- The reasons for any loss of income
- Under circumstances where there has been a loss of employment, the obligor’s documented efforts to obtain replacement employment or to pursue an alternative occupation
- Under circumstances where there has been a loss of employment, whether the obligor is making a good faith effort to find remunerative employment at any level and in any field
- The income of the obligee; the obligee’s circumstances; and the obligee’s reasonable efforts to obtain employment, given those circumstances and existing opportunities
- The impact of the parties’ health on their ability to obtain employment
- Any severance compensation or award made in connection with any loss of employment
- Any changes in the respective financial circumstances of the parties that have occurred since the date of the order from which modification is sought
- The reasons for any change in either party’s financial circumstances since the date of the order from which modification is sought, including, but not limited to, assessment of the extent to which either party’s financial circumstances at the time of the application are attributable to enhanced earnings or financial benefits received from any source since the date of the order;
- Whether a temporary remedy should be fashioned to provide adjustment of the support award from which modification is sought, and the terms of any such adjustment, pending continuing employment investigations by the unemployed spouse or partner; and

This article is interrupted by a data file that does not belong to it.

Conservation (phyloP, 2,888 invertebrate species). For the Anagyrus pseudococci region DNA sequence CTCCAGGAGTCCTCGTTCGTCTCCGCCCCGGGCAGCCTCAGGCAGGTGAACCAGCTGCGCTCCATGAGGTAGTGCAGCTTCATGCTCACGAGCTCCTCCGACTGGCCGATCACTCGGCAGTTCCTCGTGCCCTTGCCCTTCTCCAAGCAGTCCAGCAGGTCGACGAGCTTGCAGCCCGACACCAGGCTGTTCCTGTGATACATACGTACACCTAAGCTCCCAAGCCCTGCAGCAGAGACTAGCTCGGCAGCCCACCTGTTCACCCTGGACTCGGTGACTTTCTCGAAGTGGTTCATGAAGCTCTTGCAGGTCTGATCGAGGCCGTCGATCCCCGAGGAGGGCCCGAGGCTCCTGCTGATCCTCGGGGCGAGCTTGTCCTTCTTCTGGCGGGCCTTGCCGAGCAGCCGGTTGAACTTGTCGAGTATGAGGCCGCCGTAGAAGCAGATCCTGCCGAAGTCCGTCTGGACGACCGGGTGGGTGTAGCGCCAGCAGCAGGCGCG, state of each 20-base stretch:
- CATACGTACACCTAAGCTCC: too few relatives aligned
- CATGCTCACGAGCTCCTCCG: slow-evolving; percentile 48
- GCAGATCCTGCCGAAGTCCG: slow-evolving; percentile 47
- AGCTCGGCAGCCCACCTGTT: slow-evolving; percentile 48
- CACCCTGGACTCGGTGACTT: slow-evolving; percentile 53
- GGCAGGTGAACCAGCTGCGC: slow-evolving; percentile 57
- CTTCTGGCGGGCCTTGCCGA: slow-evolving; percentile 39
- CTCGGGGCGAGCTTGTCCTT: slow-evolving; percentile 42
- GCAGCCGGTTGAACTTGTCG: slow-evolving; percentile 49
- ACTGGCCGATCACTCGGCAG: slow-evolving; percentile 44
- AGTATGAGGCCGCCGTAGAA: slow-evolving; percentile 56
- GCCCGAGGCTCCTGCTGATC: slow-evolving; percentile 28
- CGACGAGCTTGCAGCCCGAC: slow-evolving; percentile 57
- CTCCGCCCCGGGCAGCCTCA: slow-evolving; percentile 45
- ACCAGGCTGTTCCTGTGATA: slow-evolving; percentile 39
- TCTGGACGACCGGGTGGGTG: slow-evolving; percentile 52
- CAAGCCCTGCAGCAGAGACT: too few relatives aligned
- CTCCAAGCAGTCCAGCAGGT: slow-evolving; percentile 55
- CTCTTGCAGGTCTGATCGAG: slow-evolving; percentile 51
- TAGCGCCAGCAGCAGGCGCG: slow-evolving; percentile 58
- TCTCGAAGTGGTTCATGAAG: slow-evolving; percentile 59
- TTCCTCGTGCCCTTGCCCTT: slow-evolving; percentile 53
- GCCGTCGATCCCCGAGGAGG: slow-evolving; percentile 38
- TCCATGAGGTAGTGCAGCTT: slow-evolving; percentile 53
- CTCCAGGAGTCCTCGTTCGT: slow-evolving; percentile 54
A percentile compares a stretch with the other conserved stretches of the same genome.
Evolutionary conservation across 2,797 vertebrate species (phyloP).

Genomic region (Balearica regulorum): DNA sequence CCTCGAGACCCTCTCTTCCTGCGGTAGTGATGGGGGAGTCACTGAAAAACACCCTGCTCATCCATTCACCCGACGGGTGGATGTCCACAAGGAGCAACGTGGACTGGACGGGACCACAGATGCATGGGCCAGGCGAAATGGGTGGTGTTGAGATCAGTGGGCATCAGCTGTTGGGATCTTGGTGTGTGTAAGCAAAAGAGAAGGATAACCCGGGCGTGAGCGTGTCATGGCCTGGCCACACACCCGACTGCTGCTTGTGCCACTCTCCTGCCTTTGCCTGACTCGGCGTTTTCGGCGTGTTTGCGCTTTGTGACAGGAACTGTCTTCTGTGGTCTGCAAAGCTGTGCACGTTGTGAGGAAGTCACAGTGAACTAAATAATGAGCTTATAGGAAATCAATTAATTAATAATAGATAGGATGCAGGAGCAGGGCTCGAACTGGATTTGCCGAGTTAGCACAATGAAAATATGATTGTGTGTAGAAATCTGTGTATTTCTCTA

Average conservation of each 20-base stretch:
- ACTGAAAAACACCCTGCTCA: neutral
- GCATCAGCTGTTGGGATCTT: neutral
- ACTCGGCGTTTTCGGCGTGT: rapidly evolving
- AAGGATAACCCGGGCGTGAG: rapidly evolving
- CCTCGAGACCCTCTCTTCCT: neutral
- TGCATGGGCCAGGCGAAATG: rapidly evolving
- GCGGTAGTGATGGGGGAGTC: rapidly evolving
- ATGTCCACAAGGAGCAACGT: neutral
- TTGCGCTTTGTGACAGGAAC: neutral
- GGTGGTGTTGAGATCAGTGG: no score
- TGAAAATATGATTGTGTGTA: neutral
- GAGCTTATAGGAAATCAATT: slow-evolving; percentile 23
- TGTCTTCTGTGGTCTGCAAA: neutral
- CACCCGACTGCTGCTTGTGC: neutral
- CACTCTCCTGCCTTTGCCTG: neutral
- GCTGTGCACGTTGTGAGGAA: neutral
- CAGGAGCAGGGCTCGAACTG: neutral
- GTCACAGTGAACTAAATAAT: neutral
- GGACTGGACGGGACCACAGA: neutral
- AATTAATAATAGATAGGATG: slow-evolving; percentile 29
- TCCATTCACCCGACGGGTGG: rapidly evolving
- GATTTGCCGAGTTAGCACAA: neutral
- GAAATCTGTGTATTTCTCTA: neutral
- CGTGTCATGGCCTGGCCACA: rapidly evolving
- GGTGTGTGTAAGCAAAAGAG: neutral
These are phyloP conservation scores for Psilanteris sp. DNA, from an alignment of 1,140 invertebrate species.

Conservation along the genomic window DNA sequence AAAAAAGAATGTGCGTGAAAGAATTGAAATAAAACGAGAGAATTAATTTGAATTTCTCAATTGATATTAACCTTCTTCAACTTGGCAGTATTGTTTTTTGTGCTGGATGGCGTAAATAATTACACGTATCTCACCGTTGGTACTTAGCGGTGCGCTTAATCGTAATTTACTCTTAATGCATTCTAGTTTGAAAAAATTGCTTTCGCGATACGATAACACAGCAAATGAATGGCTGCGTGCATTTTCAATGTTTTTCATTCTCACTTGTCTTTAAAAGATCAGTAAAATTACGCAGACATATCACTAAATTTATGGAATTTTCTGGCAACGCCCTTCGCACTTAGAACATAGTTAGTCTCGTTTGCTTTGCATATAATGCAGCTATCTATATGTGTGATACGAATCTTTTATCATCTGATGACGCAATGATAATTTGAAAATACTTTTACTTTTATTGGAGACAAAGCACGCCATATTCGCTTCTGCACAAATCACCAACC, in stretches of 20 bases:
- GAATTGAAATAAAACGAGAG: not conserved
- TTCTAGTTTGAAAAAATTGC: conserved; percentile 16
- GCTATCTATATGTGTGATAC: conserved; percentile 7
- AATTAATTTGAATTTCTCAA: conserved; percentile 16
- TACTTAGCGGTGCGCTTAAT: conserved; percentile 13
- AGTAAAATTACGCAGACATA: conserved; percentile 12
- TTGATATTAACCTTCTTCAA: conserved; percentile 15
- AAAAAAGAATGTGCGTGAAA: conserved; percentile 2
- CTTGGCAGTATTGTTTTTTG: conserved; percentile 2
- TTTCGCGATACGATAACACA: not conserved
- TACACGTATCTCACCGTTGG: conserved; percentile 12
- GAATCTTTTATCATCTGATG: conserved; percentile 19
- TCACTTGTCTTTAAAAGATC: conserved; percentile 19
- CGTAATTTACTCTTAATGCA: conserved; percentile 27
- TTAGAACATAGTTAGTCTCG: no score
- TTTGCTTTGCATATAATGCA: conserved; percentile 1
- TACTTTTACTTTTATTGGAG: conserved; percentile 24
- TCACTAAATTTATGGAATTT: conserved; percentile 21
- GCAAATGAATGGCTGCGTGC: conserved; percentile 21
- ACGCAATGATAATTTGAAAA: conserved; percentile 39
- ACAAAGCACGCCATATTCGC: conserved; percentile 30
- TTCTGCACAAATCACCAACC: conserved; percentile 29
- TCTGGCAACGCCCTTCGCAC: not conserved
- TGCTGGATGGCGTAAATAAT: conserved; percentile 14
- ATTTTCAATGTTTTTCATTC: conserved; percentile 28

- Any other factor the court deems relevant to fairly and equitably decide the application.
If the paying spouse intends to retire but has not yet retired, the court can establish the conditions under which the modification or termination of alimony will be effective.
A judge will determine a modification request based upon all of the above factors but no application can be filed until a party has been unemployed, or has not been able to return to or attain employment at prior income levels, or both, for at least 90 days.
The court has discretion to make any relief granted retroactive to the date of the loss of employment or reduction of income.